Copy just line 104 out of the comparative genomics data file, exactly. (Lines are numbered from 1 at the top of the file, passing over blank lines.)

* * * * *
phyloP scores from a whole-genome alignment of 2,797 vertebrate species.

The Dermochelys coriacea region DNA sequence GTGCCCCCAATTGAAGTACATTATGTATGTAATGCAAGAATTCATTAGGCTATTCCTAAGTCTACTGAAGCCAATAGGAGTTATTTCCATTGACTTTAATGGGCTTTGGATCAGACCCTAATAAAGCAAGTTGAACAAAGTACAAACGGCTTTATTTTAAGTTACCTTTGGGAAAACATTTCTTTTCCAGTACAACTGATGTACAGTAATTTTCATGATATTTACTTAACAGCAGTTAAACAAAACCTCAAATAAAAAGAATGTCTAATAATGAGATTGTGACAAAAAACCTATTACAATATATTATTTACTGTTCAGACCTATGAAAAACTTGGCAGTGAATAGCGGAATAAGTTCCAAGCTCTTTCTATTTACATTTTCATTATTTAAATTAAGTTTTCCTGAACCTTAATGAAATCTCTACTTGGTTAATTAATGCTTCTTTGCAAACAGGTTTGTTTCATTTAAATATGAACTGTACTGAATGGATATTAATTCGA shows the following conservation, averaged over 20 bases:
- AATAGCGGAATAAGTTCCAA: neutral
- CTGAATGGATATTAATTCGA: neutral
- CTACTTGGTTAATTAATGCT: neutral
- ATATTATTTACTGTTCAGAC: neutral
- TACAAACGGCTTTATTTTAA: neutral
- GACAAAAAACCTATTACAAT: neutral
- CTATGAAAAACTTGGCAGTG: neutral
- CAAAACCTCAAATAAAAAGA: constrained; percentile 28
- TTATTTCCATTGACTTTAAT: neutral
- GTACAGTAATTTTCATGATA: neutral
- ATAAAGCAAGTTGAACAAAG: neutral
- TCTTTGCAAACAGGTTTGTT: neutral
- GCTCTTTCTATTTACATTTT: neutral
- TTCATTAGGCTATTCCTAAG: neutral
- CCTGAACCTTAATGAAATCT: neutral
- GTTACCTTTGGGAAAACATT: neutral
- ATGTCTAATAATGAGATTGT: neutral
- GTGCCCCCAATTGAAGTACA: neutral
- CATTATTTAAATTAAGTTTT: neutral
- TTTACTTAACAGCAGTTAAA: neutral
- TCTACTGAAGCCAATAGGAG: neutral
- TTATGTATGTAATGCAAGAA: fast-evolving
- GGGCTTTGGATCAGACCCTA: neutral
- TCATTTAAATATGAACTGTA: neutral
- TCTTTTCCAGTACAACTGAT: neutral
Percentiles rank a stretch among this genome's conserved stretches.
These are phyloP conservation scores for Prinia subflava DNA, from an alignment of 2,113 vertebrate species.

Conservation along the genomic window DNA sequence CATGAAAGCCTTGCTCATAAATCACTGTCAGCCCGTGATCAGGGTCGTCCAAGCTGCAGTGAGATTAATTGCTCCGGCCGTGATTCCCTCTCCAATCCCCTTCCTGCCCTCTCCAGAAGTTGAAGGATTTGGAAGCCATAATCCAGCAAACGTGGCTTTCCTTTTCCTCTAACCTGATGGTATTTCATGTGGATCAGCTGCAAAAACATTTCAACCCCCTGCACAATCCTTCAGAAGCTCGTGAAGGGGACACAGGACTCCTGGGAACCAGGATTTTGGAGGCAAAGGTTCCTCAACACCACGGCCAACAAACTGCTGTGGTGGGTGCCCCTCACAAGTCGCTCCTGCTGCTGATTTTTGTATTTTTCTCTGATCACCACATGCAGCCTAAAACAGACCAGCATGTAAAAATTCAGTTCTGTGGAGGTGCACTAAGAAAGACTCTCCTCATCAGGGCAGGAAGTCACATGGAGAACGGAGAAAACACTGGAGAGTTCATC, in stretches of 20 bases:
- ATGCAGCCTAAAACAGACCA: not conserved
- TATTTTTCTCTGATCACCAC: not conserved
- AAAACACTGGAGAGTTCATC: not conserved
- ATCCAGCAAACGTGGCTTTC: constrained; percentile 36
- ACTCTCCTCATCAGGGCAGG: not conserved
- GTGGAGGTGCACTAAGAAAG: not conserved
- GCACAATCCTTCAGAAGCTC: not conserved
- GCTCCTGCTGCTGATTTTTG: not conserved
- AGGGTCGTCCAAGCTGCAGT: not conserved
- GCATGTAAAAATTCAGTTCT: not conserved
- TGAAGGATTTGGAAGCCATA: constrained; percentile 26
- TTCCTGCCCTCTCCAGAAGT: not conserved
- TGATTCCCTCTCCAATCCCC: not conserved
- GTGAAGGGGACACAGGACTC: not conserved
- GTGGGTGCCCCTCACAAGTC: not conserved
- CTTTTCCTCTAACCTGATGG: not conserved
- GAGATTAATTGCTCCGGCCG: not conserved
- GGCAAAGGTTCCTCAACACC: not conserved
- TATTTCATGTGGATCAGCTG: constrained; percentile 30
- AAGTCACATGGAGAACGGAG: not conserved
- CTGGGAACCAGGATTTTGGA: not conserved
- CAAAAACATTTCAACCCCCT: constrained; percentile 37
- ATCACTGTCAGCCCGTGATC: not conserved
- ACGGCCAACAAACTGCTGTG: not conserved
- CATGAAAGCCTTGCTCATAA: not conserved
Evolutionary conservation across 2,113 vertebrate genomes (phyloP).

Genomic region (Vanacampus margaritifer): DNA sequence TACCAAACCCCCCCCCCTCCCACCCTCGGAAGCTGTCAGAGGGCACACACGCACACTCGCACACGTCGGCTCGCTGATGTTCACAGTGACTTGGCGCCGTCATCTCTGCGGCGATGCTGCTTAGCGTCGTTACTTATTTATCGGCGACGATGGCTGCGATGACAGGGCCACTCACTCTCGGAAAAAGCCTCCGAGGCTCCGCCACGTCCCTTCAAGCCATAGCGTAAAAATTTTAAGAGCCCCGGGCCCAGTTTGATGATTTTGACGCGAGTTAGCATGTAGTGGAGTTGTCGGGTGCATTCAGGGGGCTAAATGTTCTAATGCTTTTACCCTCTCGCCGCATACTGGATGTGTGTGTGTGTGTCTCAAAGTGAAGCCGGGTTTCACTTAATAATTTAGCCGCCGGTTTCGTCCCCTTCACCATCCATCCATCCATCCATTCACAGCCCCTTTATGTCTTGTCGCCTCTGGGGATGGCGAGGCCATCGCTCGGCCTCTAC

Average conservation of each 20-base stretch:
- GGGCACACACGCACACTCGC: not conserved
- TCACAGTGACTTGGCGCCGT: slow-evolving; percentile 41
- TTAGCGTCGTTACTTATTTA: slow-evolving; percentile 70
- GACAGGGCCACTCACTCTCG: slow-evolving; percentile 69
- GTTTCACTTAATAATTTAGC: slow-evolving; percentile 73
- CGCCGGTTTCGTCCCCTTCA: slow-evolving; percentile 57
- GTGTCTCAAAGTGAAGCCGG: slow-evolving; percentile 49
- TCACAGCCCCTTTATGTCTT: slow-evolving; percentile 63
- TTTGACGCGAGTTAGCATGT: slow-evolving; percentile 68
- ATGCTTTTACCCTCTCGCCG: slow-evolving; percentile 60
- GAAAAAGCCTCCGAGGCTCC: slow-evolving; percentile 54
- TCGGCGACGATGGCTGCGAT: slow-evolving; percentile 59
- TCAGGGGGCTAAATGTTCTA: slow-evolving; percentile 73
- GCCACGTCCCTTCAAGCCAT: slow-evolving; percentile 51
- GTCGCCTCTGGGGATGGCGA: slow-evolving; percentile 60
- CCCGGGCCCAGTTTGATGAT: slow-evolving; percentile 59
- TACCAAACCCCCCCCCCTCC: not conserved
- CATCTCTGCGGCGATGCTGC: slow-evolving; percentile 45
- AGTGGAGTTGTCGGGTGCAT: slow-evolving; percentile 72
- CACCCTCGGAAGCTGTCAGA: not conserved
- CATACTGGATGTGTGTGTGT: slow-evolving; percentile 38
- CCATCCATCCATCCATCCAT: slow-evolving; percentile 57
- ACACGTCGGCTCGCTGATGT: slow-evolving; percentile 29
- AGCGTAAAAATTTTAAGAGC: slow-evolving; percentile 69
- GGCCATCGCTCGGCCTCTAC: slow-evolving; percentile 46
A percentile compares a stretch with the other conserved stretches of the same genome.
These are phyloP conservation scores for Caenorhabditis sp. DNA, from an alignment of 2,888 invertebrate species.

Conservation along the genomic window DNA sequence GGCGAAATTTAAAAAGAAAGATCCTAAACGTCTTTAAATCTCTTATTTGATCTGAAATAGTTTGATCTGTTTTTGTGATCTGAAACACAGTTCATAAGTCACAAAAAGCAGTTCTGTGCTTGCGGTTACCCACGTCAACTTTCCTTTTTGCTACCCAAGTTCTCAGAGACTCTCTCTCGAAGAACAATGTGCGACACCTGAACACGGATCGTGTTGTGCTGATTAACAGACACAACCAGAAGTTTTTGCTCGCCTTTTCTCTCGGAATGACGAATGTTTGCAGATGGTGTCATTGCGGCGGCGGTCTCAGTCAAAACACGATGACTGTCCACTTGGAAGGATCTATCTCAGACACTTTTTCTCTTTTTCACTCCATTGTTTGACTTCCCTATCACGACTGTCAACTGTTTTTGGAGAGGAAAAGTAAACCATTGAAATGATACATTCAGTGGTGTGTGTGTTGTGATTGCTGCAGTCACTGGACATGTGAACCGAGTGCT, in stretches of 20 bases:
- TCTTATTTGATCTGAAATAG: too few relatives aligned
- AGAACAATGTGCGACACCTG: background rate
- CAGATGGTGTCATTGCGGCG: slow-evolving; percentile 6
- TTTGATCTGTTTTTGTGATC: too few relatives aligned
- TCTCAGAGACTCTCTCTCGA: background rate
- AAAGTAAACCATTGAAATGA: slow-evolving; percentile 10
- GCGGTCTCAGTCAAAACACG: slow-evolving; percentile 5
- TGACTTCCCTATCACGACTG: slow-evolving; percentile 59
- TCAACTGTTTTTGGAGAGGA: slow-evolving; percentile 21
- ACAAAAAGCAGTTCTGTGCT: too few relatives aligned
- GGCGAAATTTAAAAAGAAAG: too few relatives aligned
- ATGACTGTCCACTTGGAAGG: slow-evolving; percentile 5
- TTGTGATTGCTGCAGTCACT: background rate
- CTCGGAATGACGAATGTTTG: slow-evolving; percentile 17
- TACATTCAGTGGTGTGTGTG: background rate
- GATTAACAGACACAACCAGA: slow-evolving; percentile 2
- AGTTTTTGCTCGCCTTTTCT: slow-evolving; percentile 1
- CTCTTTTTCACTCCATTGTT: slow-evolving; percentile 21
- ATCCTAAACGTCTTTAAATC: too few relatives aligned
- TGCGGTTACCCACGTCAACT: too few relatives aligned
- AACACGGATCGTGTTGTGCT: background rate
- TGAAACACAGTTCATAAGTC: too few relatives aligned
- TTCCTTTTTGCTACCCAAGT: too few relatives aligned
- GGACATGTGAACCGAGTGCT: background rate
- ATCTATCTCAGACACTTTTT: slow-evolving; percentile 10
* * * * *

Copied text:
- CTCTTTTTCACTCCATTGTT: slow-evolving; percentile 21